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There was a problem in my astrophysics lecture which showed a cluster of stars (M92), the apparent magnitude was plot against the B-V colour for each star in the cluster: enter image description here

Along with other graphs, we were asked to estimate the age of the cluster. Our professor chose the turn off point marked on the graph and worked out the temperature of the stars there and then with another graph related it to the average mass of star at that point. Then using an equation we were given which gives a rough relation between the time a star spends on the main sequence and its mass, an average time in the main sequence of 5.3 Gy was found for such stars.

He then said that, since they are about to finish their main sequence lives, this time is a valid estimate for the life time of the star cluster.

My question is that how do we know that they are at the end of their lives? All I can tell is that a star at that marked point will have a main sequence life time of about 5.3 Gy, I see no obvious reason to believe the star is at the end of its main sequence. My only guess is the fact that its located at the sharp bend.

Can anyone explain my professors explanation for why the ms life time of a star at that point is a valid approximation for the clusters lifetime?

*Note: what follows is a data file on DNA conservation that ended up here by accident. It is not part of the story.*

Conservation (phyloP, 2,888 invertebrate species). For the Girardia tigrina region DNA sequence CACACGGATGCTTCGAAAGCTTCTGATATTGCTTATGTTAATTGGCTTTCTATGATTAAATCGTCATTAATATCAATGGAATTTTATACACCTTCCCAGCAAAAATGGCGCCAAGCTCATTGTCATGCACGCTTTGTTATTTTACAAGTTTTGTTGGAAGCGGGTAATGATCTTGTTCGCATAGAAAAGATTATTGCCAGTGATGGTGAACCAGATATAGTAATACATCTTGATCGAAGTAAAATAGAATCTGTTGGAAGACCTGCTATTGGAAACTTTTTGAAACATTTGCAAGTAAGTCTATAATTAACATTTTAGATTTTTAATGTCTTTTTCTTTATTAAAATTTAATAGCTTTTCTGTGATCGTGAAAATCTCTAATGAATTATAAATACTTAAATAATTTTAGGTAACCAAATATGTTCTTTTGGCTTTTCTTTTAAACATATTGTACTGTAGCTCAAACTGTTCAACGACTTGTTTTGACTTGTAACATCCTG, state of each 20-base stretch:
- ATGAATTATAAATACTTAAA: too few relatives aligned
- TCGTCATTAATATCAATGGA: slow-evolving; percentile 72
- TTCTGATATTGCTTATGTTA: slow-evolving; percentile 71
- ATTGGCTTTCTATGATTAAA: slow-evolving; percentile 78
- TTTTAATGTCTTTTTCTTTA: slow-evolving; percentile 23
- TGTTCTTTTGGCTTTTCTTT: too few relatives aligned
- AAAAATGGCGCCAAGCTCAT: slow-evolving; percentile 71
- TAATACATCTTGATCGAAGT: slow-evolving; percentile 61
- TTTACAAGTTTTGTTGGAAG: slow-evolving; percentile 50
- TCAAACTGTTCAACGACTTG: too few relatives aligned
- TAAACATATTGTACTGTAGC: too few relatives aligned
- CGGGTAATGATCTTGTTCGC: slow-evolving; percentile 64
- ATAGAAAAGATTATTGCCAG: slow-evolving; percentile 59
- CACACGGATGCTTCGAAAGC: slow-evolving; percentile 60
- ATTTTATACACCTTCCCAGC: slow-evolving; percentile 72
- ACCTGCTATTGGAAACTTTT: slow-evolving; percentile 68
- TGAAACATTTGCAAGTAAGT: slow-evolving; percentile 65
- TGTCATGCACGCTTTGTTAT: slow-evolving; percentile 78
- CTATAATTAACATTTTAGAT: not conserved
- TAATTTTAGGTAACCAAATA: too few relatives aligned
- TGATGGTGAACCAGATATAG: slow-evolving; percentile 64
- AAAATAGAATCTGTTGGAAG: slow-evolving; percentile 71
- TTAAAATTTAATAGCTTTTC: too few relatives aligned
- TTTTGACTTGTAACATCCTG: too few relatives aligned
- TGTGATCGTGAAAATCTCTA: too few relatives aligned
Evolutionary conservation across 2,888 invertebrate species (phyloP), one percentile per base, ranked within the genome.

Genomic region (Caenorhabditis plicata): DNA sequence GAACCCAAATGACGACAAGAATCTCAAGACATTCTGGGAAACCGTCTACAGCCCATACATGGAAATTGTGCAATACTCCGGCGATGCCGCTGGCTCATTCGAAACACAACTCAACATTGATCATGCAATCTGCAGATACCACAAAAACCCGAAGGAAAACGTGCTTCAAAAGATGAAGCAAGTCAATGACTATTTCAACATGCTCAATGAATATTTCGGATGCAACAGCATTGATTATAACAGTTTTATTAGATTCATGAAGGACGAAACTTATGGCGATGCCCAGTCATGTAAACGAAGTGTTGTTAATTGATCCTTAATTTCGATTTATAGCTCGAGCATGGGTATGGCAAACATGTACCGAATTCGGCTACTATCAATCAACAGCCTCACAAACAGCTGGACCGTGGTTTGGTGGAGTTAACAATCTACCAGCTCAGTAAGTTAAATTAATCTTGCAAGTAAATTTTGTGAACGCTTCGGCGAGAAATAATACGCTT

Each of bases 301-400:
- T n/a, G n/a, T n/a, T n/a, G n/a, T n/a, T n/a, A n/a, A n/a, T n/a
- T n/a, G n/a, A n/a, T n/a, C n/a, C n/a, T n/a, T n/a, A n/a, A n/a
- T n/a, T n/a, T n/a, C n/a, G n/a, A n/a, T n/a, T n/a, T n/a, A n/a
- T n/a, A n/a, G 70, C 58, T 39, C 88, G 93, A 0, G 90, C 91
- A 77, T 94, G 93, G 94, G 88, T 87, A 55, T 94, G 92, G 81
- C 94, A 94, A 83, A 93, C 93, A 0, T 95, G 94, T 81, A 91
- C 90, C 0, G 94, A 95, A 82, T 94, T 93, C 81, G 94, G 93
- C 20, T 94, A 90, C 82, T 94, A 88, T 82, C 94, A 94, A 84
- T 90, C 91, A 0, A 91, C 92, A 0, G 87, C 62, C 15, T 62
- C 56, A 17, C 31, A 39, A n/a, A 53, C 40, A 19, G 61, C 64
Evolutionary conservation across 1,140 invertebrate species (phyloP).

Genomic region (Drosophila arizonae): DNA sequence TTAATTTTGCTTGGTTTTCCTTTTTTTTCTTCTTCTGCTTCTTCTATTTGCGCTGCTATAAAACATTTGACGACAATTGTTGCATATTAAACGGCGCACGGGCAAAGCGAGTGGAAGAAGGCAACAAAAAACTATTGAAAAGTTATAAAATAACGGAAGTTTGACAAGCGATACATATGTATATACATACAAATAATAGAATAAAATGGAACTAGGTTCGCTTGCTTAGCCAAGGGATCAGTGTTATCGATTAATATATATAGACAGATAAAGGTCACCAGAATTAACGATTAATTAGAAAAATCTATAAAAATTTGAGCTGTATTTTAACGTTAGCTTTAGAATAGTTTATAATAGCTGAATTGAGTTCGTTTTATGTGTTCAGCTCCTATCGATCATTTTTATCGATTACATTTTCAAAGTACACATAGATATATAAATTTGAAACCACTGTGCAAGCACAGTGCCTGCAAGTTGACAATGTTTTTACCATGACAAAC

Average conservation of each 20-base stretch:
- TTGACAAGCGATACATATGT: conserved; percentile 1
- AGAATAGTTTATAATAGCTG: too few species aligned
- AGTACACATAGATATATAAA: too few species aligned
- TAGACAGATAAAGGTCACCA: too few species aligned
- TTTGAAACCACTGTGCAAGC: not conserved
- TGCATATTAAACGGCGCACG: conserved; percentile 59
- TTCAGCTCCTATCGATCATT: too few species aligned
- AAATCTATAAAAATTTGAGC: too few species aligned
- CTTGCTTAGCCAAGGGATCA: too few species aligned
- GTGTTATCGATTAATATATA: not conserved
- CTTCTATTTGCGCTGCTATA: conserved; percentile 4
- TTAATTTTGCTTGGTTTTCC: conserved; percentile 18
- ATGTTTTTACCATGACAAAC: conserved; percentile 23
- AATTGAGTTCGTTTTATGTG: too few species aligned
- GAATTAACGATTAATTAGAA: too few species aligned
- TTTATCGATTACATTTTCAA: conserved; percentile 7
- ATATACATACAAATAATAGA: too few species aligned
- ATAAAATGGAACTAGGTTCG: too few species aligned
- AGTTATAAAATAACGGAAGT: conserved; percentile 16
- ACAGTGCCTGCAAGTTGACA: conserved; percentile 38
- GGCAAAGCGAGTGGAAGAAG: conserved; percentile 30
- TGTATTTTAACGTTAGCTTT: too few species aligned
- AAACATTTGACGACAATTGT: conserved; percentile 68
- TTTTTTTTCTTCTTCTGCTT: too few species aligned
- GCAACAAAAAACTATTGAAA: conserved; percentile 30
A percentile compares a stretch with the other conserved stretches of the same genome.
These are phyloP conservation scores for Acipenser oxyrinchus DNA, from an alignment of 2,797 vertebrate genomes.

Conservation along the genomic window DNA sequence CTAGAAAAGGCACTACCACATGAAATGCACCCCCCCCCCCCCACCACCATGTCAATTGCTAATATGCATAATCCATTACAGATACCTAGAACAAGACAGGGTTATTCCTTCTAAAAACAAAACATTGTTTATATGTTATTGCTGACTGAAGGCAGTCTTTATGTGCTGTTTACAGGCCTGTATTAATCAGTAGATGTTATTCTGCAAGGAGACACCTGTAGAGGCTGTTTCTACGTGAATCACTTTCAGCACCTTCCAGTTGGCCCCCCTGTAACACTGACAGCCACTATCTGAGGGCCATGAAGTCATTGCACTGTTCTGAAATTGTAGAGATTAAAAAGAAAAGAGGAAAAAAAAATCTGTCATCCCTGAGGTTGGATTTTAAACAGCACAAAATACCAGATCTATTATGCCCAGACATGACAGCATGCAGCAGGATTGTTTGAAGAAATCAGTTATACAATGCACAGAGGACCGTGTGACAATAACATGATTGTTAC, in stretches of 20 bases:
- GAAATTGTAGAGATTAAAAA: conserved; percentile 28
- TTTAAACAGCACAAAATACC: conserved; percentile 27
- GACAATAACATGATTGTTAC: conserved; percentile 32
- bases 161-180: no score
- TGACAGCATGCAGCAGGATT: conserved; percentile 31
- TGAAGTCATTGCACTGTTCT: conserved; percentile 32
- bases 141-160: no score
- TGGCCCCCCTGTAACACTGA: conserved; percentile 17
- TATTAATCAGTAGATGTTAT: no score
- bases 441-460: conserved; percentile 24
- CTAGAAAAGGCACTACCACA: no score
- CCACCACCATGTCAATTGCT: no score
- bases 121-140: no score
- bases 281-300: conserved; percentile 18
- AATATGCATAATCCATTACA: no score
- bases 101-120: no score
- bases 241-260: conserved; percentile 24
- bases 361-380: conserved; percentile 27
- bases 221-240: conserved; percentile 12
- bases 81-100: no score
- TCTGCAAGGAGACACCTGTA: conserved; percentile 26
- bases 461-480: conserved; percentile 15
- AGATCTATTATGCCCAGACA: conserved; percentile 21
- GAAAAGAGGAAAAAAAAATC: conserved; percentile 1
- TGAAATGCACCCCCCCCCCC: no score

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The main sequence is precisely the diagonal band in which most stars are located in typical HR diagrams. It is formed by stars that are currently burning hydrogen in their cores, and it turns out that most stars pass around 90% of their lifetime in this state. Main sequence stars approximately follow the mass-luminosity relation, which can be derived under simplistic assumptions (see for example section 3 from Choudhuri's Astrophysics for Physicists): $$ L \sim M^3 $$ So the turn off point indicates the maximum value of the mass of these stars. The reason you see the turn off point is because there are already some stars out of the main sequence stage in that cluster (those originally most massive). Remember: the more massive a star is the shorter its lifetime, so these are the first to leave the main sequence and depart into the giant realm. As a consequence, as time passes, the main sequence diagonal gets shortened (see figure below). Hopefully this solves your first question.

enter image description here

Answering your second question, the turn off point is used because at that point we know stars have exhausted all their hydrogen fuel. Knowing the time it takes for such a star to burn all of its hydrogen (by theoretical models) we can estimate the age of such star, and hence the age of the cluster. You could not do the same with a star in the middle of the main sequence band, for there is no way to know how much hydrogen it has fused.

This is (as far as I know) usually done by fitting stellar isochrones to the CMD, which are the blue curves in your figure.


Disclaimer: I'm not a researcher, but did my final undergradute thesis on open clusters, so if anybody spots something wrong please feel free to correct me.

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